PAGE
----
Plymouth Meeting Mall’s closed Macy’s store has been successfully replaced along with additional tenants joining the fray. DICK'S Sporting Goods (NYSE:DKS) is taking up the anchor roll and is joined by Burlington, Miller’s Ale, and Roll by Goodyear.
Coradino estimates these incremental leases approximate $25mm revenue annually or approximately $30 cents a share. The wave of openings will send PEI’s FFO into positive growth.
WPG is a bit earlier in its transition with its wave of openings scheduled to hit in 2020. They are confident enough, however, to have already issued 2020 guidance showing positive organic growth.
What about the high end malls?
The high end Mall REITs have gotten hit almost as hard by the market’s fury.
MAC and Simon Properties (SPG) are down 63.6% and 30.8% over the past 3 years.
The market response for high end malls is arguably even more out of line with the fundamentals.
Macerich is feeling the effects of the challenging retail environment as growth has slowed significantly, but same store NOI growth has remained stubbornly positive.
I don’t think slowed, but still positive growth warrants a 60% price drop.
SPG has been even more resilient with same store NOI remaining around 2% positive annually.
Putting it together
The precipitous fall in mall REITs was the result of a series of amplifications. The moderate fundamental damage among the B malls was amplified in FFO damage by the timing of redevelopments. The FFO loss was in turn amplified about 3 fold in the market's reaction function as multiples dropped to 1/3 of previous levels on top of the reduction in baseline FFO.
We see the pieces in place for a reversal. PEI is entering the upswing of redevelopments which will go a long way to correcting its FFO declines. WPG is on the precipice of positive fundamental growth which will begin to repair its FFO declines, albeit slower than PEI.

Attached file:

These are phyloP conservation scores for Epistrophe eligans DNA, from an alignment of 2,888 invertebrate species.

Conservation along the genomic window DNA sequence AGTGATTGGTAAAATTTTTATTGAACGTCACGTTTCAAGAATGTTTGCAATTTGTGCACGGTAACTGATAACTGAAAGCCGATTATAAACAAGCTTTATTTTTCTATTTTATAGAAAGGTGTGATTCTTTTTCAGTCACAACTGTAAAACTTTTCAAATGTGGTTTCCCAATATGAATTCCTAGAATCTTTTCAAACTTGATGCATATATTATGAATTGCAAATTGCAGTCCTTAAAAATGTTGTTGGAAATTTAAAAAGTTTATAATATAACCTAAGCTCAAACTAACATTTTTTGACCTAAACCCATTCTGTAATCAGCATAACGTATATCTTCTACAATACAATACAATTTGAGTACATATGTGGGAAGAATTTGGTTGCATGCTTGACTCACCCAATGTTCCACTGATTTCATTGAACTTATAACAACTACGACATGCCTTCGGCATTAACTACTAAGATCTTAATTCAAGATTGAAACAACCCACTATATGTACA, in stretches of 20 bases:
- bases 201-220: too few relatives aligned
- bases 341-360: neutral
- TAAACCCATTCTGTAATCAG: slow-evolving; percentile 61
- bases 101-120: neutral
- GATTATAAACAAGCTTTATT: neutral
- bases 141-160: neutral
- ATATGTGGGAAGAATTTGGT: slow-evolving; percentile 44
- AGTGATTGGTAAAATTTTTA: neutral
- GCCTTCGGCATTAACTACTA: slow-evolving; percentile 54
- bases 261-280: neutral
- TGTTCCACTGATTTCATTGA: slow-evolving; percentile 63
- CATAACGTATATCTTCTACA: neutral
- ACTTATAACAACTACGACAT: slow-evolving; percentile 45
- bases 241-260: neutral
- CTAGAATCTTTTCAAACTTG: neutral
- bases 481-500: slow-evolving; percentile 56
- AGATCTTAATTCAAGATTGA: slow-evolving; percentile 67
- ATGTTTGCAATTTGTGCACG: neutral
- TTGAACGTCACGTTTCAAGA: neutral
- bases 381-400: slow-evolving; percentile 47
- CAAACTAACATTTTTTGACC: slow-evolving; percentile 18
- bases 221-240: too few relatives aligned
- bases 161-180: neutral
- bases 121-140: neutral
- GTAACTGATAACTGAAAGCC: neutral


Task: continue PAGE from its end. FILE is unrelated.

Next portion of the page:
As the FFO turns positive, it is unlikely that the market can continue to trade these companies at multiples that only make sense if they are headed for bankruptcy. Thus, the same amplifications that hit on the way down could apply on the way up. The minor to moderate FFO growth could be met with multiple expansion combining for strong total returns from these beaten down levels.
Given the market’s high conviction in the death of retail narrative, this will be more of a “show me” type of rally. The positive guidance that is already out there has not changed the market’s mind. It will require the actual results. The actual results are coming in the near term. September and October mark PEI’s fundamental turnaround, and early 2020 is slated to mark WPG’s.
Disclosure: I am/we are long PEI, SPG, WPG, MAC. I wrote this article myself, and it expresses my own opinions. I am not receiving compensation for it (other than from Seeking Alpha). I have no business relationship with any company whose stock is mentioned in this article.
Additional disclosure: 2nd Market Capital and its affiliated accounts are long PEI, WPG, SPG and MAC. I am personally long PEI, WPG, SPG and MAC. This article is provided for informational purposes only. It is not a recommendation to buy or sell any security and is strictly the opinion of the writer. Information contained in this article is impersonal and not tailored to the investment needs of any particular person. It does not constitute a recommendation that any particular security or strategy is suitable for a specific person. Investing in publicly held securities is speculative and involves risk, including the possible loss of principal. The reader must determine whether any investment is suitable and accepts responsibility for their investment decisions. Dane Bowler is an investment advisor representative of 2MCAC, a Wisconsin registered investment advisor. Commentary may contain forward looking statements which are by definition uncertain. Actual results may differ materially from our forecasts or estimations, and 2MCAC and its affiliates cannot be held liable for the use of and reliance upon the opinions, estimates, forecasts and findings in this article. Positive comments made by others should not be construed as an endorsement of the writer’s abilities as an investment advisor representative.
Conflicts of Interest. We routinely own and trade the same securities purchased or sold for advisory clients of 2MCAC. This circumstance is communicated to clients on an ongoing basis. As fiduciaries, we prioritize our clients’ interests above those of our corporate and personal accounts to avoid conflict and adverse selection in trading these commonly held interests.